The People's Perspective on Medicine

Itraconazole

Overview

Sporanox is a relatively recent antifungal medicine used to treat certain serious fungal infections such as Histoplasmosis as well as toe- or fingernail fungus.

It is also prescribed for treatment and maintenance therapy of fungal infections in patients with HIV.

Side Effects and Interactions

Side effects that have been reported with Sporanox include nausea, vomiting, diarrhea, and stomach pain.

Liver enzymes occasionally become elevated. Patients with liver disease or those taking Sporanox for more than a month at a times should be tested periodically for liver enzyme levels.

Other side effects may include rash, swelling of the arms or legs, high blood pressure, dizziness upon standing up suddenly, fatigue, headache, sexual difficulties, and low potassium levels.

Report any side effects to the physician promptly.

Sporanox inhibits the CYP 450 3A4 enzyme in the liver and the wall of the intestine. Drugs metabolized by this enzyme could reach dangerously high levels if they were given the same day as Sporanox.

These include Seldane, Hismanal, and Propulsid. These interactions can be lethal and must be avoided.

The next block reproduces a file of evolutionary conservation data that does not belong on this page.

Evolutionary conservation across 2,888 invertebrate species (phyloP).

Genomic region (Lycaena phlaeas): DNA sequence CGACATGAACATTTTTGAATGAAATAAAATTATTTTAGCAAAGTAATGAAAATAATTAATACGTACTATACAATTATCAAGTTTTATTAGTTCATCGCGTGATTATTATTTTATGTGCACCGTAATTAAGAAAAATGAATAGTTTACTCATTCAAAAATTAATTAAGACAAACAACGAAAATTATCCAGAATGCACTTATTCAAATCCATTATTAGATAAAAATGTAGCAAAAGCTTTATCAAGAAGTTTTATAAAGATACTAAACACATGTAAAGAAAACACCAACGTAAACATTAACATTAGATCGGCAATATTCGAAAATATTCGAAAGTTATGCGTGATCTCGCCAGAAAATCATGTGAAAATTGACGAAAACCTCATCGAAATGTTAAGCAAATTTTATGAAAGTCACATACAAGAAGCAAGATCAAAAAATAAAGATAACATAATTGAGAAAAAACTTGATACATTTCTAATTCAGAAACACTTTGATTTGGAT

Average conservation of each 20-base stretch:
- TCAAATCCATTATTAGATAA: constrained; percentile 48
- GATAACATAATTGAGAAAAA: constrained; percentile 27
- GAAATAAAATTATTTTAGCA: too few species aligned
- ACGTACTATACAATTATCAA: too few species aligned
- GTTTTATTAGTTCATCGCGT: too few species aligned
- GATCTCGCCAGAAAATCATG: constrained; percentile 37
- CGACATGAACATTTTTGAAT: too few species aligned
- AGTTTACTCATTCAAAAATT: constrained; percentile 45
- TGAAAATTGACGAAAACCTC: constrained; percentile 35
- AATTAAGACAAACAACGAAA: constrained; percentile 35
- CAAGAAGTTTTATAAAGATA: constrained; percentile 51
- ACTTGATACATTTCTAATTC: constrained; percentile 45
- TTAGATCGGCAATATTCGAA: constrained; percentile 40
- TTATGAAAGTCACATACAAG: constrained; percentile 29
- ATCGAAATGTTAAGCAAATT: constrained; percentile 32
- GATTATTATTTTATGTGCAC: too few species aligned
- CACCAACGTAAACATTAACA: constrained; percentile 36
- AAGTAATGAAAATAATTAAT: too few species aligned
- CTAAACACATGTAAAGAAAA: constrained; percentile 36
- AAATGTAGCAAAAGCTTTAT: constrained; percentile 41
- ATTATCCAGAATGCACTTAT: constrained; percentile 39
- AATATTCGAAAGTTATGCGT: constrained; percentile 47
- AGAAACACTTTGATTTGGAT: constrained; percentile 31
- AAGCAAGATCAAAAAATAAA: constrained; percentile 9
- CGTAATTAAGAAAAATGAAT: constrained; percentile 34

Other drugs that may interact with Sporanox include certain calcium channel blockers such as Plendil, Procardia, and Sular; heart drugs such as Coumadin, Lanoxin, or quinidine; Halcion, oral midazolam (not available in the U.S.), oral blood-sugar-lowering medicines such as DiaBeta, and the transplant drugs cyclosporine and tacrolimus.

Such combinations should be avoided whenever possible. Careful monitoring is required if both drugs are needed.

A few women becoming pregnant while on birth control pills were taking Sporanox. Although this is not a confirmed interaction, backup contraception is advised.

Sporanox requires stomach acid for proper absorption, which is why it should be taken with a meal when stomach acid is at its peak.

Medications such as Zantac, Tagamet, or Prilosec that can substantially reduce stomach acidity may interfere with Sporanox being well absorbed. This can be counteracted to a large measure by swallowing the pills with an acidic beverage such as cola.

Dilantin, Videx (ddI), and rifampin can all lower Sporanox blood levels and may interfere with effectiveness.

Check with your physician and pharmacist to make sure Sporanox is safe in combination with any other drug you may take.

Special Precautions

Sporanox interacts with a number of other medications in potentially life-threatening ways. It should not be taken by anyone who is taking one of those medicines.

Taking the Medicine

For best absorption, Sporanox should be taken with a meal.

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About the Author
Joe Graedon is a pharmacologist who has dedicated his career to making drug information understandable to consumers. His best-selling book, The People’s Pharmacy, was published in 1976 and led to a syndicated newspaper column, syndicated public radio show and web site. In 2006, Long Island University awarded him an honorary doctorate as “one of the country's leading drug experts for the consumer.” .
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